At this point I started evaluating my situation.  I was limping quite a bit  and I started thinking about the fact that I was supposed to help my daughter move from Ottawa to Montreal the next day.  My body had won over my desires and I made my apologies and left, limping my way back to the apartment.  I felt sad and somewhat guilty to bail out on such a wonderful adventure but, to quote my daughter, “It is what it is.”  Maybe that should be “It was what it was” to keep the verb tenses consistent (grin).

But wow…what I learned this weekend will require a lot of thought and even more action.  I’ve been doing dozens of quick gestures in a style as close to Marc’s as I can.  These are actually going well and lots of fun.  Lots of problems with proportions though, because I’m working too fast to carefully analyze what I’m drawing.

I’m also mixing lots of blotches of watercolor, trying to figure out how to get the proper thickness for drawing lines with watercolor, figuring out the effects of multiple layers of wash, etc.  And I’ve been reviewing sections of Liz’s courses and trying to achieve a better understanding of how to apply what she explains in them.  Oh…and I’ve been trying to emulate the amazing beautiful people that Anne-Laure does.  So much inspiration, so little time.

Montreal Day 2: Just A Five Minute Sketch

WARNING:  This is a long post, punctuated with sketches and photos but mostly Larry’s drone about one of the best sketching days of his life.  Strong coffee is advised.

Friday morning I was up early.  I was supposed to meet Marc, Liz and Anne-Laure at 10AM.  I was at our meeting place by 8AM.  I thought it would give me a chance to do some sketching before they got there.  It was raining by the time I got there so I ducked into a coffee shop.  I sketched a few people but mostly I just stayed dry and drank coffee.

When it finally stopped raining I found a place to sit and started sketching the library across the street from the metro station where I was to meet them.  It was pretty exciting to meet Liz and Anne-Laure.  Both are really fun, talented people.  If anything was going to intimidate this sketcher it would be trying to keep up with these three, but I had a head start because I’d already started my sketch.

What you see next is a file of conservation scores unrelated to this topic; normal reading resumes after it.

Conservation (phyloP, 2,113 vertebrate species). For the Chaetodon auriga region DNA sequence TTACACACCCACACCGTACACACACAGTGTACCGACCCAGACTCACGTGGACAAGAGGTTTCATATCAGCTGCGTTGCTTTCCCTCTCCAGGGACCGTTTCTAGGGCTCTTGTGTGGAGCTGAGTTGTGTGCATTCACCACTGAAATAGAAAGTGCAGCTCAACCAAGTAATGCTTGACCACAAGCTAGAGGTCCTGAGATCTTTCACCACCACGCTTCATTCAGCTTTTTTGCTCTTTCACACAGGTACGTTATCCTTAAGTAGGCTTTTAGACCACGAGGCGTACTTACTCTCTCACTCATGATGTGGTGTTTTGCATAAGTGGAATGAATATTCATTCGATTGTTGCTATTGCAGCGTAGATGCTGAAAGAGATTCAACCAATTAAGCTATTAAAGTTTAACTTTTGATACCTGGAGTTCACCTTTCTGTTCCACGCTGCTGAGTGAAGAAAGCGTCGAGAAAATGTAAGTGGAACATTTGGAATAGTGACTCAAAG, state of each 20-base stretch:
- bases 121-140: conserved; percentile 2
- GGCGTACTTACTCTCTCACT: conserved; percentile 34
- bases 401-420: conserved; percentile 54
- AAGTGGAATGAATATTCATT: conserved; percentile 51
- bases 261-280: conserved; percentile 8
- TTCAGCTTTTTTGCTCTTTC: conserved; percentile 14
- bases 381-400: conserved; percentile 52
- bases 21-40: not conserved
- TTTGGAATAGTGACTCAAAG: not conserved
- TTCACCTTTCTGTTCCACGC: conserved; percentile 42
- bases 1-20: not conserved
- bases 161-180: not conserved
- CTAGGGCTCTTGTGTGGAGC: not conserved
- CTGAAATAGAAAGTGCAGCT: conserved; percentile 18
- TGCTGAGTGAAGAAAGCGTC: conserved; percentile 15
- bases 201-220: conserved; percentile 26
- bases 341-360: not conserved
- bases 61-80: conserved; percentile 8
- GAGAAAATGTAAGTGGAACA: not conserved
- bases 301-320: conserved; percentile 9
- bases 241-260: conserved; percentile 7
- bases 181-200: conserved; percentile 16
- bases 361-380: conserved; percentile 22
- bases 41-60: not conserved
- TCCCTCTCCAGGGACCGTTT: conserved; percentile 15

All the value of the head start earned me was the ability to watch these folks in action.  But to do so I had to be careful not to blink or I’d miss a lot.  In addition to being good, they are FAST!!  I had time to flip through one of Liz’s sketchbooks while she replicated the sketch I’d done, only hers was better.  Anne-Laure worked direct with paint and did an amazing sketch of the same building, while Marc created a Frankenbuilding by adding the steeple from another building to the building we’d all drawn.   I’m hoping you won’t notice that you won’t notice that I didn’t take photos of their drawings so I wouldn’t have to post them for comparison with mine.  It’s better that way (grin)

And then we were off on an adventure, an adventure that the slowest sketcher on the planet was ill-equipped for but I had a blast trying to scribble fast enough to keep up.  It reminded me of the “extreme sketching” that Marc got me doing last winter where we’d go out in very cold weather and do a sketch in five minutes before moving on for the next one.  The only thing missing was the cold.

We turned the corner on Mont Royal St. and there was a row of stores and Liz said, “Let’s draw those.”  She plunked down on the sidewalk and went to work.  Understand, I could draw those stores – yes I could.  But it would take me an hour or more, that I knew I wouldn’t have this time.  Instead I pulled out a tiny Stillman & Birn sketchbook and started scribbling away as fast as I could.  Ten minutes later Liz had a beautiful, full-color drawing.  I had this:

Anne-Laure was smart and only drew one of the stores.  I’m not sure what Marc did.  Maybe he yawned and thus ran out of time.  Don’t know.  I do know that I was pumped and we resumed our walk.

Marc took us down a street to show us a corner balcony and I heard it for the first time, “Let’s just do a five minute sketch.”  And that’s what we did, though it might have run a few minutes longer than that.  I lose all control over proportions when working this fast and so it went while trying to capture this two-story balcony.   Of course, everyone faired much better than I did.  Humbled be me.  Marc had limited himself to a loose pencil gesture… of the entire building, the one next to it, the mountain and trees behind it, and some of the cars on the street.  How does he do that so quickly?